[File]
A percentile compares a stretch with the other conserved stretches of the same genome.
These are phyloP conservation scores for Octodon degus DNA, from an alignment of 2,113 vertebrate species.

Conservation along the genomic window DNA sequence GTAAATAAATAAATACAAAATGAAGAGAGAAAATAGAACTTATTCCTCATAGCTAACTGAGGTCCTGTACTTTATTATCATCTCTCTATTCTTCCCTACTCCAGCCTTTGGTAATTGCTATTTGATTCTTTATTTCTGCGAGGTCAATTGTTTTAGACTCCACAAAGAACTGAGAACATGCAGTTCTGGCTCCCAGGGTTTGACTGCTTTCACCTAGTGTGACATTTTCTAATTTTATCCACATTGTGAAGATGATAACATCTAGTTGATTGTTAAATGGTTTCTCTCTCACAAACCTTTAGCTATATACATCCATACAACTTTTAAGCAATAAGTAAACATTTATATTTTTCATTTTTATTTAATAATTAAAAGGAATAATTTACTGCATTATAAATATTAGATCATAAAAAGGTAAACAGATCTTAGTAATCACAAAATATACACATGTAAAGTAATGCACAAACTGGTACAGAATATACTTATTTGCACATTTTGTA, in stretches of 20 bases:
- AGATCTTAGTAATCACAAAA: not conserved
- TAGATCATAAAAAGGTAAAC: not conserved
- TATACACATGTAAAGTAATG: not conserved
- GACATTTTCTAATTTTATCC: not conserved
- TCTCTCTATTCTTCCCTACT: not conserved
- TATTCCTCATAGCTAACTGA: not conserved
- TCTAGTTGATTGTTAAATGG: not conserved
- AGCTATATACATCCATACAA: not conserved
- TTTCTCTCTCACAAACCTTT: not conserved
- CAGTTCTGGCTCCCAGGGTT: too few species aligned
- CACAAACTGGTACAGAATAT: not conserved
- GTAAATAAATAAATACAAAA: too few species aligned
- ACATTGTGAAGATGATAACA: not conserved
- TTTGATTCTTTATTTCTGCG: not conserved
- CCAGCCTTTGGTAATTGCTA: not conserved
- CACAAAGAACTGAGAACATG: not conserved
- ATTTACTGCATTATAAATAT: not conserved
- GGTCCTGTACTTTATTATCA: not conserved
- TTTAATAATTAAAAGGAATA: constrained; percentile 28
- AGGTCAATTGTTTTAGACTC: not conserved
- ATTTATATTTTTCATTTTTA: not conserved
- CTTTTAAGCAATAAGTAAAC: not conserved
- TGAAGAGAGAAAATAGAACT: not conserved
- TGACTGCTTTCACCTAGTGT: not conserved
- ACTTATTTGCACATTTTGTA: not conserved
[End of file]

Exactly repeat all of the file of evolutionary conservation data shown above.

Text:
A percentile compares a stretch with the other conserved stretches of the same genome.
These are phyloP conservation scores for Octodon degus DNA, from an alignment of 2,113 vertebrate species.

Conservation along the genomic window DNA sequence GTAAATAAATAAATACAAAATGAAGAGAGAAAATAGAACTTATTCCTCATAGCTAACTGAGGTCCTGTACTTTATTATCATCTCTCTATTCTTCCCTACTCCAGCCTTTGGTAATTGCTATTTGATTCTTTATTTCTGCGAGGTCAATTGTTTTAGACTCCACAAAGAACTGAGAACATGCAGTTCTGGCTCCCAGGGTTTGACTGCTTTCACCTAGTGTGACATTTTCTAATTTTATCCACATTGTGAAGATGATAACATCTAGTTGATTGTTAAATGGTTTCTCTCTCACAAACCTTTAGCTATATACATCCATACAACTTTTAAGCAATAAGTAAACATTTATATTTTTCATTTTTATTTAATAATTAAAAGGAATAATTTACTGCATTATAAATATTAGATCATAAAAAGGTAAACAGATCTTAGTAATCACAAAATATACACATGTAAAGTAATGCACAAACTGGTACAGAATATACTTATTTGCACATTTTGTA, in stretches of 20 bases:
- AGATCTTAGTAATCACAAAA: not conserved
- TAGATCATAAAAAGGTAAAC: not conserved
- TATACACATGTAAAGTAATG: not conserved
- GACATTTTCTAATTTTATCC: not conserved
- TCTCTCTATTCTTCCCTACT: not conserved
- TATTCCTCATAGCTAACTGA: not conserved
- TCTAGTTGATTGTTAAATGG: not conserved
- AGCTATATACATCCATACAA: not conserved
- TTTCTCTCTCACAAACCTTT: not conserved
- CAGTTCTGGCTCCCAGGGTT: too few species aligned
- CACAAACTGGTACAGAATAT: not conserved
- GTAAATAAATAAATACAAAA: too few species aligned
- ACATTGTGAAGATGATAACA: not conserved
- TTTGATTCTTTATTTCTGCG: not conserved
- CCAGCCTTTGGTAATTGCTA: not conserved
- CACAAAGAACTGAGAACATG: not conserved
- ATTTACTGCATTATAAATAT: not conserved
- GGTCCTGTACTTTATTATCA: not conserved
- TTTAATAATTAAAAGGAATA: constrained; percentile 28
- AGGTCAATTGTTTTAGACTC: not conserved
- ATTTATATTTTTCATTTTTA: not conserved
- CTTTTAAGCAATAAGTAAAC: not conserved
- TGAAGAGAGAAAATAGAACT: not conserved
- TGACTGCTTTCACCTAGTGT: not conserved
- ACTTATTTGCACATTTTGTA: not conserved